Bob Ragazzo is a certified Defensive Driving Instructor, and the founder of 2 online driver training
Teenagers think it’s cool to multi-task. They’re masters at it. They watch TV, surf the Internet, text their friends and do their homework — all at the same time.
It’s almost like a badge of honor to them to see how much they can do at once.
Unfortunately, many teens include driving among their multi-tasking list -- and that’s a critical mistake.
Research has repeatedly shown that the human mind isn't built for multi-tasking. In fact, the research indicates that multitasking may even have long-term harmful effects on brain function.
One example of this comes from a study by Stanford University authored by Adam Gorlick and researche by the late Clifford Nass. Professor Nass performed experiments with 262 college students that required them to switch tasks, filter irrelevant information and use working memory. The expectation was that the multitasking students would outperform those that didn’t multitask—at least on some of the activities.
Instead, the results were exactly the opposite. Multitasking students were abysmal at all three tasks. What was even more alarming was that only one experiment actually involved multitasking. That told Nass that even when they focus on a single activity, those who frequently multitask actually use their brains less effectively.
When it comes to driving, multi-tasking is a real problem. Piloting a two-ton vehicle through traffic, you must be ready for the unexpected:
- What if the car in front of me blows a tire?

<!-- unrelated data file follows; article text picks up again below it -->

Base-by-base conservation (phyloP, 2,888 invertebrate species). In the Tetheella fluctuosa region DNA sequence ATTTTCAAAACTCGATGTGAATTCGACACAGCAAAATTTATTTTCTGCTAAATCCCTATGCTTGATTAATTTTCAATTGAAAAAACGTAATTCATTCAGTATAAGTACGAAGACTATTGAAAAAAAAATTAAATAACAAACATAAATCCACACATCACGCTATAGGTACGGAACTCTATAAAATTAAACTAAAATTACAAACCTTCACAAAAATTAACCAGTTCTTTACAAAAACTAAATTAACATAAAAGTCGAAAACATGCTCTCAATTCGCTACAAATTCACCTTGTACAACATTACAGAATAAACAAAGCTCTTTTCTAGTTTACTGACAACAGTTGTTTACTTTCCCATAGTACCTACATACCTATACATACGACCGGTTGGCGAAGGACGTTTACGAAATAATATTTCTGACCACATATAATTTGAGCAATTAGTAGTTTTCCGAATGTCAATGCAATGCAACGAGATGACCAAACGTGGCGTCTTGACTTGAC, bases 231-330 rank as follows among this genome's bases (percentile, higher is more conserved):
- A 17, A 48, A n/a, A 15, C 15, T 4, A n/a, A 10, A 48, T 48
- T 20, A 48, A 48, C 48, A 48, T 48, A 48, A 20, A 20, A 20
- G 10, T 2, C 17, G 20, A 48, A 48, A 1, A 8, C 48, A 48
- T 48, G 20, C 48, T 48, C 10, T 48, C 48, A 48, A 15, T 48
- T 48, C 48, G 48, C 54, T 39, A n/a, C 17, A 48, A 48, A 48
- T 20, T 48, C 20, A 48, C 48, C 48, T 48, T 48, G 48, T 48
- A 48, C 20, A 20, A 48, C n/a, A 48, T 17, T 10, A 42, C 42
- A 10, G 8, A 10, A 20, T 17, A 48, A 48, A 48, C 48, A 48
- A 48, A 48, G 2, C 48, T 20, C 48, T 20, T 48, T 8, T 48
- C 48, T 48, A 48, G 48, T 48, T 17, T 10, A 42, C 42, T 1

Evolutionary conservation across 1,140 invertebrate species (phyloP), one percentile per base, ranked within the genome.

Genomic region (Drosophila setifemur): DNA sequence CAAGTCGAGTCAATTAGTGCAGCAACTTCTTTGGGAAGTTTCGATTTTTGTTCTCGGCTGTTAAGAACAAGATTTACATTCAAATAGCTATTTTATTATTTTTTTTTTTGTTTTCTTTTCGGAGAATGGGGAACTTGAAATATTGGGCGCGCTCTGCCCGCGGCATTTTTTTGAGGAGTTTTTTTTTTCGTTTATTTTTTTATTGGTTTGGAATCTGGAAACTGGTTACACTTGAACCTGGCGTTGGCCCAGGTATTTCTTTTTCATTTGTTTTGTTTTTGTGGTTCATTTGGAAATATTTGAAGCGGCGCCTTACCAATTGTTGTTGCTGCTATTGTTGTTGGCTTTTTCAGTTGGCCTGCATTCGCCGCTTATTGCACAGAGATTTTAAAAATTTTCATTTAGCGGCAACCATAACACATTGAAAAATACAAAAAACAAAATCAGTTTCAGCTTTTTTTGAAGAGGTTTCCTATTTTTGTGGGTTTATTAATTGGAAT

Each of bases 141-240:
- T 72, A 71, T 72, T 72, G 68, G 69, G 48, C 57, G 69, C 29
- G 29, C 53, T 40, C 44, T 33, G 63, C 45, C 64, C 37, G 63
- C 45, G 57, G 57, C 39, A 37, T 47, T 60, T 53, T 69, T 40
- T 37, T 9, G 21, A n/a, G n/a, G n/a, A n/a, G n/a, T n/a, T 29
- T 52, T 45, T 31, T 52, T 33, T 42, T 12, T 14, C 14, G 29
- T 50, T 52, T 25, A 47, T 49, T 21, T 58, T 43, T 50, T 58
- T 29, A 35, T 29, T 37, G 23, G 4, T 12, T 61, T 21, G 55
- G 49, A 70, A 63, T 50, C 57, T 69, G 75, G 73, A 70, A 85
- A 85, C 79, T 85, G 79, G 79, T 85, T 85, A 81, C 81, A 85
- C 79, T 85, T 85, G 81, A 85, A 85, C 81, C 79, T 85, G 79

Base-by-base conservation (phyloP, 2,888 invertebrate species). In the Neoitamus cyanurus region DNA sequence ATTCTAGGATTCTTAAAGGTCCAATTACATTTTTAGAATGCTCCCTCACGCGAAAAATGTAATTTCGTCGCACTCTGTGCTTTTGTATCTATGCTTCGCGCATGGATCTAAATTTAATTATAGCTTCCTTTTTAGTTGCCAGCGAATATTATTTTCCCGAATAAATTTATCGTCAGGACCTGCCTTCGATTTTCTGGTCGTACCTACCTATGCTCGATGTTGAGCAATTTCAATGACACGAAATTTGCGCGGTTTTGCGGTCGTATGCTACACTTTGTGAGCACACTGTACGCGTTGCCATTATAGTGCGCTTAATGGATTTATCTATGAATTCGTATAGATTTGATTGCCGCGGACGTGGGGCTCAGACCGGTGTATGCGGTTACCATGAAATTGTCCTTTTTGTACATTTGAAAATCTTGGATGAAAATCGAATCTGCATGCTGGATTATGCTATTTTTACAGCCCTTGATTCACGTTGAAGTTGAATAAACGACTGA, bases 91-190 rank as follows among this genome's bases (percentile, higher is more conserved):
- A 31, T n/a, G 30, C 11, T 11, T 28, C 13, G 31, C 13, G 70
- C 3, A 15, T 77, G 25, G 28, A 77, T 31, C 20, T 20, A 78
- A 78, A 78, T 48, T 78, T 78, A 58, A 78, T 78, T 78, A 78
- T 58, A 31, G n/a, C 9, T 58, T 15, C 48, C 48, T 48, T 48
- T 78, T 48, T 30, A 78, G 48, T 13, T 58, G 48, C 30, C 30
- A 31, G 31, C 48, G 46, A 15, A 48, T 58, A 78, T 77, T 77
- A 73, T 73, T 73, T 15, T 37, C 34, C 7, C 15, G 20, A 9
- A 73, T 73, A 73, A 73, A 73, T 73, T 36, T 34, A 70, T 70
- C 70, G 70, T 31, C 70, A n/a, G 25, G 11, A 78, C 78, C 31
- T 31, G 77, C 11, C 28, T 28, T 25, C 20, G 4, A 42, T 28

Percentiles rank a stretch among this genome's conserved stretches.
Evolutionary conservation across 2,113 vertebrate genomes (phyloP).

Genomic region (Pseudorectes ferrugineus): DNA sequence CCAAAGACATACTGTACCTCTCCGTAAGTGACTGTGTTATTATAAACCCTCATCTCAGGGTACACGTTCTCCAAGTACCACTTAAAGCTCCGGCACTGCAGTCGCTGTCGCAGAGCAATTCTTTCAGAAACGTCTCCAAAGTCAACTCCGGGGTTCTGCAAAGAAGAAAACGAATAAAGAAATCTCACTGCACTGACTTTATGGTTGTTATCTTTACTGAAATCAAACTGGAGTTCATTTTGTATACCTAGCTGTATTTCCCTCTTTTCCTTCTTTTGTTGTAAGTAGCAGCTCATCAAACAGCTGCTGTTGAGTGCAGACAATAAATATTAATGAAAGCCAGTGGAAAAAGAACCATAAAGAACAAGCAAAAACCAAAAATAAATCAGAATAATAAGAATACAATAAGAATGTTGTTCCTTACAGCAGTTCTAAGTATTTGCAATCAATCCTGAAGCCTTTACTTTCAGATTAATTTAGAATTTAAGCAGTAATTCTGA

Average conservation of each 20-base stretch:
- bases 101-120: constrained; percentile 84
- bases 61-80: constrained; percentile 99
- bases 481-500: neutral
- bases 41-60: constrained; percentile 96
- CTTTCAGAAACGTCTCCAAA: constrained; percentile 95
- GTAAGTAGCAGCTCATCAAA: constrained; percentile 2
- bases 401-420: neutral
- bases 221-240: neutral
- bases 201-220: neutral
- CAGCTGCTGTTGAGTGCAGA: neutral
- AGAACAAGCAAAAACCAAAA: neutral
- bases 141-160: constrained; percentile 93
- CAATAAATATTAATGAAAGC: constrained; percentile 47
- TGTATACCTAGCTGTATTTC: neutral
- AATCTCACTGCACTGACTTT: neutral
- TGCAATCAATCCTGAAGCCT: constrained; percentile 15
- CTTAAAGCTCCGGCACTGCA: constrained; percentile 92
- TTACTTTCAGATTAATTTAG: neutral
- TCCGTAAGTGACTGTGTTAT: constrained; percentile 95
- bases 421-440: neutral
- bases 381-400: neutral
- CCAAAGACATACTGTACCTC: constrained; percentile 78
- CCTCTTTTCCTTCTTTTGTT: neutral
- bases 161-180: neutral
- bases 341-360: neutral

- What if the driver next to me is reading a text and swerves into my lane?
Despite what we have been conditioned to believe, driving is scientific, and requires a high level of concentration (but only if we care about arriving safely.)
When your teen is moving at a mile a minute, the brief distraction brought on by drinking coffee, adjusting the stereo, answering a phone call or checking a text—even if it only takes a split second—is enough time for something to happen that could change your teen’s life forever.
Our young drivers may pride themselves on their ability to do multiple things at once. Even worse, they may multi-task without even giving it a second thought. But when it comes to driving, it’s crucial that you impress on your teen to adopt a pilot's mentality when they get behind the wheel.
Continually remind them that when they operate a motor vehicle they take on a huge responsibility, not just to themselves, but to their passenger (remember the GDL law), the other drivers on the road, and the 5 people in their lives who would be devastated if they were seriously injured or killed.
This is not just something we need to talk about--it’s an example we all need to set for our kids, starting today. Children actually learn to drive from the time they are toddlers, just by watching us!
Here's a life-saving tip: Put the phone in the glove box or the trunk, before you go, and insist that your teens do the same. Each of our lives is important - much too important to be lost because of a text, a phone call or some other distraction.
When we are driving, we push our brain to the limit – IF we are doing it correctly. Whatever the distraction, it needs to be left at the curb before we pull away.
Stay Safe Out There!
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